How your relationships change your microbiome

How your relationships change your microbiome

No matter what diet culture trends tell you, food is never just fuel. Every time we eat we are, in some way, shaping our identities and influencing our relationship with ourselves or with others. 

Anthropological studies have shown, time and time again and in different cultures around the world, that eating together is a way to become a family. It strengthens bonds and makes you part of the same thing: you consume the same food, so you become entwined. 

We’ve been thinking about this a lot since we listened to Steven Bartlett’s podcast episode featuring Dr. Tim Spector (the scientific co-founder at ZOE). In that podcast, Spector mentioned that couples with strong, loving relationships tend to have a more similar microbiome than couples who don’t have strong relationships. 

What’s the microbiome? 

It’s the collective name for the trillions of microorganisms that exist in any given environment. In this instance, we’re talking about the microbiome in your gut – which plays a critical role in processing the food you eat. 

These microorganisms include fungi, bacteria, parasites and viruses. Some of them do crucially important work for our bodies, while some can harm us. Different microorganisms eat and thrive on different things – for example, some like sugar while others like plant protein; so the foods you consume have a knock-on effect on which microorganisms are able to survive and multiply in your gut. 

A human being with a healthy microbiome tends to have a very diverse microbiome – they eat a varied diet, feed a wide range of microorganisms, and this helps to support overall good health. 

The benefits of a diverse microbiome

Having a wide variety of health-supportive microorganisms in your gut comes with a lot of benefits. 

  • It increases your overall health stability and flexibility, enabling you to better withstand pathogens – so you’re more resilient against illness and disease.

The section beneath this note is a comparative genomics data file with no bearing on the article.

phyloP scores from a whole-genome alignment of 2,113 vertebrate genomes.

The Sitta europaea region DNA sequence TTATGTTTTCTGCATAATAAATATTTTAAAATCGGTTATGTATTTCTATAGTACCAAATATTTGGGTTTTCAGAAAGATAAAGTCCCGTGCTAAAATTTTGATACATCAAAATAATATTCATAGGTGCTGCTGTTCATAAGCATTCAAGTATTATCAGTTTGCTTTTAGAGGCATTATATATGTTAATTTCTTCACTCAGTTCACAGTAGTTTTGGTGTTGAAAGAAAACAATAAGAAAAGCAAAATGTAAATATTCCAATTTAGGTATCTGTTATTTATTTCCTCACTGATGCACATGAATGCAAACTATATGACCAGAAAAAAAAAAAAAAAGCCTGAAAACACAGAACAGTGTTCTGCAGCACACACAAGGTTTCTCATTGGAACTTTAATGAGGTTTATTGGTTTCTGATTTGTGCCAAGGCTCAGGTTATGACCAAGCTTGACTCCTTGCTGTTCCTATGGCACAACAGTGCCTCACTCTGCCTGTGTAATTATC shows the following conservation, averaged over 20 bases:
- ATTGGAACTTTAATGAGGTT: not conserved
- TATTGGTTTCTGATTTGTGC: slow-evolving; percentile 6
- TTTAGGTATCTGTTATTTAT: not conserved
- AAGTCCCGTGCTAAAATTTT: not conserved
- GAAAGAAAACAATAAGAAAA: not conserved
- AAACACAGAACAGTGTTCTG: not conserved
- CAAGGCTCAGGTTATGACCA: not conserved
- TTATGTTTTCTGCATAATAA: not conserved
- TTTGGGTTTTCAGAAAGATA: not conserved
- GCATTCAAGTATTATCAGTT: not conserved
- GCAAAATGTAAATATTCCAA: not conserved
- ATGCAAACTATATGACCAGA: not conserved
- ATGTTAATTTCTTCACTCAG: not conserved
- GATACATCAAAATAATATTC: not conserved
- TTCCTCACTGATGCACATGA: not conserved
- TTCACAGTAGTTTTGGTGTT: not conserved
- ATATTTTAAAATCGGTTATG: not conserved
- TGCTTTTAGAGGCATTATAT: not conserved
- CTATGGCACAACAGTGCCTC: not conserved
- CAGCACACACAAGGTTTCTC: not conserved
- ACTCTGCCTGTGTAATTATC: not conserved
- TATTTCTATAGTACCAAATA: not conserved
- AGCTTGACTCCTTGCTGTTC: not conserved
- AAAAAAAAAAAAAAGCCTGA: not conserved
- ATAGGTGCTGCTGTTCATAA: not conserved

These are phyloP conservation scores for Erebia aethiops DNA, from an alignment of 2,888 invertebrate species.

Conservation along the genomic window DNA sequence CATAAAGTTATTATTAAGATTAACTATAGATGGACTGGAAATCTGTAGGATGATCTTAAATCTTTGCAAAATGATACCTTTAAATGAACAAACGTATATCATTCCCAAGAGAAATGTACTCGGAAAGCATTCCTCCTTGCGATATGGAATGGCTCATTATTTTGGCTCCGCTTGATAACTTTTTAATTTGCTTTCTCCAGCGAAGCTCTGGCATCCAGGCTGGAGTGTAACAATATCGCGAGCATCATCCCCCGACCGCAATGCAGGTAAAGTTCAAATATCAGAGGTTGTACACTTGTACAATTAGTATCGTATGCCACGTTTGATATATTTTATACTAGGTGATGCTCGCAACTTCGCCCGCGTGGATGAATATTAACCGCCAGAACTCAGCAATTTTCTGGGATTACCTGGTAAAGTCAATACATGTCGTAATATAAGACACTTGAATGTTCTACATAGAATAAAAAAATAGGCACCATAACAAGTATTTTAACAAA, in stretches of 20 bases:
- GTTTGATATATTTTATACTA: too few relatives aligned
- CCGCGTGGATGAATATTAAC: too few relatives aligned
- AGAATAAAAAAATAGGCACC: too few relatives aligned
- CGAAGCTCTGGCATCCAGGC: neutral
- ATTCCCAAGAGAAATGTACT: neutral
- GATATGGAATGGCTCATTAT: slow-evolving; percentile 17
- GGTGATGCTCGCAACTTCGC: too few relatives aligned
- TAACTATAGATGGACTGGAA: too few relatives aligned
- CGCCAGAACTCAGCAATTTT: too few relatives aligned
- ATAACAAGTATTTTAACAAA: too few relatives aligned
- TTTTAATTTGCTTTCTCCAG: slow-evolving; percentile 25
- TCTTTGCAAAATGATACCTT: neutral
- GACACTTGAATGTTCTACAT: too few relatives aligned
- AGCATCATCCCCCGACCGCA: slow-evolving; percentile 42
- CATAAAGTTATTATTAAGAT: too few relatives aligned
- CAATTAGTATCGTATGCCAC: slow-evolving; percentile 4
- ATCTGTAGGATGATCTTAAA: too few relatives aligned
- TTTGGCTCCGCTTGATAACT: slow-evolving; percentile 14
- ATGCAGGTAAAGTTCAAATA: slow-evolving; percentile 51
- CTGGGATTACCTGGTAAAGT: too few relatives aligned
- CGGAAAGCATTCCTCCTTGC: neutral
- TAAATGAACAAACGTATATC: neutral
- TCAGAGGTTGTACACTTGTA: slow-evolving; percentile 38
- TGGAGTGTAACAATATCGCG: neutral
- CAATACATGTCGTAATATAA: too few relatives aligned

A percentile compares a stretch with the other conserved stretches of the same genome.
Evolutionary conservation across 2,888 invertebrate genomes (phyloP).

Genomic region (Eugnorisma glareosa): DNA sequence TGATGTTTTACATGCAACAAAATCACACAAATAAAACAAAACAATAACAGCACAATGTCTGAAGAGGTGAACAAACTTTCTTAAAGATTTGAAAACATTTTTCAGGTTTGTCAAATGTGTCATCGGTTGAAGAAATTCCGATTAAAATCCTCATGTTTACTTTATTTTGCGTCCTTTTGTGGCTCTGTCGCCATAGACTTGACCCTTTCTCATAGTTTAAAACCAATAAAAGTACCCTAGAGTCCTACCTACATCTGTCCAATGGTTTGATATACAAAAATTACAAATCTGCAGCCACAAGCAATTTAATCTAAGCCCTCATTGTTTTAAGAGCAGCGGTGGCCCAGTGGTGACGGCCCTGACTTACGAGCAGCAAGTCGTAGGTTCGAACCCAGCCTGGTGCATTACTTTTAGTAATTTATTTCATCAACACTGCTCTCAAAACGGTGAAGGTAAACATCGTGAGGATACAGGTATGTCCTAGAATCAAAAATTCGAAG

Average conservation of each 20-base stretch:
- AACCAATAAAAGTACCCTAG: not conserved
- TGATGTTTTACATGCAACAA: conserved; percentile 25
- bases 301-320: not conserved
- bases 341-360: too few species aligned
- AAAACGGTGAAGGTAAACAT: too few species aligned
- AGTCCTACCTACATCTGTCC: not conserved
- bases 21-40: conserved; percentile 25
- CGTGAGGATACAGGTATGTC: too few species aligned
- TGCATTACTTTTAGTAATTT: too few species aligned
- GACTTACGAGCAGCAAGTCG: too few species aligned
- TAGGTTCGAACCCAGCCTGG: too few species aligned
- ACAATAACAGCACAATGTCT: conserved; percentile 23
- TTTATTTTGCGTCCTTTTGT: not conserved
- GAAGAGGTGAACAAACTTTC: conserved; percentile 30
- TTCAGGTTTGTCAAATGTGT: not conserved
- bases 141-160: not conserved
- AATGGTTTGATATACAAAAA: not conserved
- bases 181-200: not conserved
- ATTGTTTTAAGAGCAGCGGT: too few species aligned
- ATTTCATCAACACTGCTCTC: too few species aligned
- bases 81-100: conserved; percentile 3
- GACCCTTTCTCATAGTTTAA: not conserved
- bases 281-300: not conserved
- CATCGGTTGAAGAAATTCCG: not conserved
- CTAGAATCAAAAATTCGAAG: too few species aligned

• It supports a wide variety of functions – essentially, the more variety in your gut microbiome, the more your microbiome can do.
  • It significantly improves your immune function.

The simplest way to diversify your gut microbiome is to diversify your diet. But there are other factors at play here, too – including stress, hormones, and…relationships

Do your relationships really affect the microorganisms in your gut?

The research says yes.

One 2019 study published in Nature found that relationships with others can influence the gut microbiome – and by extension, health outcomes. Interestingly, the study found that married couples had more similar gut microbiota than other relationships, and that they harbour “microbial communities of greater diversity and richness relative to those living alone.” 

But perhaps even more interesting is that the study showed individuals who reported they were ‘very close’ to their spouse, as opposed to ‘somewhat close’, had more similar (to their spouse) and more diverse microbiomes. 

Other studies about the sharing of microbes (on skin as well as in the gut) between household members suggest a number of possible reasons for this – from increased physical touch, to shared environmental conditions, and the sharing of the same or similar foods, drinks, and household chemicals (i.e. cleaning products). 

So, you are who you eat with

When it comes to your microbiome, what you eat definitely matters. A lot. 

But who you eat with matters too. 

The people you eat with most often influence your gut health, and you influence theirs. So by eating together you really do grow together: you are who you eat with. 

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